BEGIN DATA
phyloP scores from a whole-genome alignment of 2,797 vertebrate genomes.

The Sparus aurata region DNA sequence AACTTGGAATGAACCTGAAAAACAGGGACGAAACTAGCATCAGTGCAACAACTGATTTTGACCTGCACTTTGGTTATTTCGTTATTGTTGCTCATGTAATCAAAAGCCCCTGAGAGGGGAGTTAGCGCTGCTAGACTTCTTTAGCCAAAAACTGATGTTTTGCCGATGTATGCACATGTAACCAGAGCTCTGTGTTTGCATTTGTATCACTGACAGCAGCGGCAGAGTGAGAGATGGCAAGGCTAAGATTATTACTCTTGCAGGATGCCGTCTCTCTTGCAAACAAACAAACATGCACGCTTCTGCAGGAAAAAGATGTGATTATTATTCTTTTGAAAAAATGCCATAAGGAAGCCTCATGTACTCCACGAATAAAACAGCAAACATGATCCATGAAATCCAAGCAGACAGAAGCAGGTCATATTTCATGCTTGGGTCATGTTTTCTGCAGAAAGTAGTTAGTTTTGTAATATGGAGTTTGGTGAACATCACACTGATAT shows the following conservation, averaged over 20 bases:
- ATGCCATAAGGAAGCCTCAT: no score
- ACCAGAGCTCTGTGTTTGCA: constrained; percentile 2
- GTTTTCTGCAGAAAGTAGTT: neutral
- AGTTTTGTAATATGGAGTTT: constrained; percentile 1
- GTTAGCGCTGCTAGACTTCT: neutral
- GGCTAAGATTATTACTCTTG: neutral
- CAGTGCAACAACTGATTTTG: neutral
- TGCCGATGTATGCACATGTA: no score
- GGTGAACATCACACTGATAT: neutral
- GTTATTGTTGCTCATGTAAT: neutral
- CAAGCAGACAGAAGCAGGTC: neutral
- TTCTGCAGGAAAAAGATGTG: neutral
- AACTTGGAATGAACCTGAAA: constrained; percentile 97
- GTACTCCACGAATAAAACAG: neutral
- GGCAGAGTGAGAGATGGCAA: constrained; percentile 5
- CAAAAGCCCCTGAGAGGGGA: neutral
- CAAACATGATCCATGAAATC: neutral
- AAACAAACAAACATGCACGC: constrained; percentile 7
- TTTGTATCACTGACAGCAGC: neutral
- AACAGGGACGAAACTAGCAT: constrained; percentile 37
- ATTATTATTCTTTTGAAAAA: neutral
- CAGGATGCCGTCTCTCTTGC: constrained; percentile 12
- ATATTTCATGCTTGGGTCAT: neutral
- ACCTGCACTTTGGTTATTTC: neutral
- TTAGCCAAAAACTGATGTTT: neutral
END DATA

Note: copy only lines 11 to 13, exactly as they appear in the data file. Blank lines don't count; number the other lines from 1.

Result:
- GGTGAACATCACACTGATAT: neutral
- GTTATTGTTGCTCATGTAAT: neutral
- CAAGCAGACAGAAGCAGGTC: neutral